|As the smallest alcoholic drinks category across Asia-Pacific, wine represents the biggest opportunity for global producers. This market segment has grown from a marginal 3.30 m litres in 2000 to 3.75 m litres in 2005 and is worth US$ 35.9 m today.
It is, therefore, no surprise that the French with their atomic wine weapon ‘Vinexpo‘ chosen the sixth overseas exhibition to be held in the inaugural city of Hong Kong where the first took place in 1998.
Over three days the Hong Kong Convention and Exhibition Center hosted just under 600 producers from more than 28 countries from around the globe and catered for over 6,500 visitors. An estimate of 40 percent of visitors were from Hong Kong and Macao and the remaining from the rest of Asia. Read Dr Ariff Jamal’s report below.
More than 300 television, radio, newspaper and magazine journalists from all over Asia covered the event and over 60,000 bottles of wine were tasted during the three days.
The extensive programme of ‘Vinexpo University’ tastings, conference, seminars and soirees staged in conjunction with the event were well attended, proving especially popular.
Besides being centrally placed in Asia, Hong Kong remains the hub of distribution for the region and is the door opener for the Chinese market which has seen an exponential growth and which looks to continue. It accounted for 500 m bottles of wine consumed in the year 2005 and offers a potential growth of 760 m bottles by the year 2010 keeping wine producers worldwide focused on this market.
Japan is now considered a traditional market and falls in line with other such markets in Europe and the USA. One fast up coming market for wines is the Philippines. This is due to the widened distribution through supermarkets and discount shops, which has also led to gradual changes in consumer perception of grape wine as a mass-market product rather then as an exclusive, luxury product.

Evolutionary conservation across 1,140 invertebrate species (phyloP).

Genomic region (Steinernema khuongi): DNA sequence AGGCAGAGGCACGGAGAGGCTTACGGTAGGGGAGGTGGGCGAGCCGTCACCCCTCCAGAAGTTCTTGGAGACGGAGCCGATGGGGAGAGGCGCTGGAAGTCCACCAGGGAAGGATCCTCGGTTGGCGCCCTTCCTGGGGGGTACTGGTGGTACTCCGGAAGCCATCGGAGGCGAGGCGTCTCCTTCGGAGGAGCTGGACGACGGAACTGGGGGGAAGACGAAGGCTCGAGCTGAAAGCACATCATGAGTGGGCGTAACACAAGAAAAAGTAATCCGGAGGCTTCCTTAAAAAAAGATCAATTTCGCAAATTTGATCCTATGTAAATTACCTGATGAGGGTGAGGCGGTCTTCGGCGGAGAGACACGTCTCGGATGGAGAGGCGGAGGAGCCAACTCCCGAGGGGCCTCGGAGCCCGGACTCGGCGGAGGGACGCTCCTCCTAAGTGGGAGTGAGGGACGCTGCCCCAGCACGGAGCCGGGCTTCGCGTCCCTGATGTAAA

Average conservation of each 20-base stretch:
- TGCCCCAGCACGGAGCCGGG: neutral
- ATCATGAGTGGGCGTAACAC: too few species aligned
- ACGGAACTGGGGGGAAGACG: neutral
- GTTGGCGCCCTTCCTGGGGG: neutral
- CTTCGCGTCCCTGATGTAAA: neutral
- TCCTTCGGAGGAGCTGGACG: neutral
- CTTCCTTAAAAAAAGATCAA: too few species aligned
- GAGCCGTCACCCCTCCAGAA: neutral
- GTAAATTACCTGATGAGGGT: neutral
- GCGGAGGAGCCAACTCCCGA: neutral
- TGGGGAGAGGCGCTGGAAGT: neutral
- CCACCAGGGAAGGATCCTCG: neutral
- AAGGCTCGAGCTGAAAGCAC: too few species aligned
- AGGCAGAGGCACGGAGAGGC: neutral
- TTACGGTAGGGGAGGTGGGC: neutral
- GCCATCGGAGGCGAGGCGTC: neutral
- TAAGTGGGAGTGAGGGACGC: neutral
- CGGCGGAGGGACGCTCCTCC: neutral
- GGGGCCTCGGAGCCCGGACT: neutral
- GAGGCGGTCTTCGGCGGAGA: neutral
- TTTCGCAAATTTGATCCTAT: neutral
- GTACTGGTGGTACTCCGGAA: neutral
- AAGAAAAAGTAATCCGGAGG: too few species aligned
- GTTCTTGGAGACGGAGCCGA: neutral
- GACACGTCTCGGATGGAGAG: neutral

Among the Chinese producers exhibiting on their home territory were Beijing Dragon Seal, Dynasty Fine Wines Group Ltd and various other national importers.
India’s renowned Chateau Indage was also present, with a full team and were proud to show their new vintage and, in particular, their Decanter award winner which tasted well and attracted numerous wine fans.
Many other wine-producing countries hosted national pavilions presenting the diversity of their regional wines. The US was represented by a California Pavilion organized by the Wine Institute of California. Wine-makers from Argentina and Chile were also present, along with South African producers such as Rupert & Rothschild and Springfield Estates. Australian exhibitors included Cape Mentelle, Green Point Vineyards and Tisdall, while from New Zealand there were stands from Cloudy Bay and Clos Henri among others.
Vinexpo Chief executive Mr. Robert Beynat noted, “Vinexpo will most likely return to Asia in 2008 as annual wine consumption in Asia is estimated to rise to 780 million litres worth over US$ 5 billion by 2008 – with the strongest growth in China.”
Asia is also the world’s most important market for spirits and accounts for nearly 57% of the global consumption.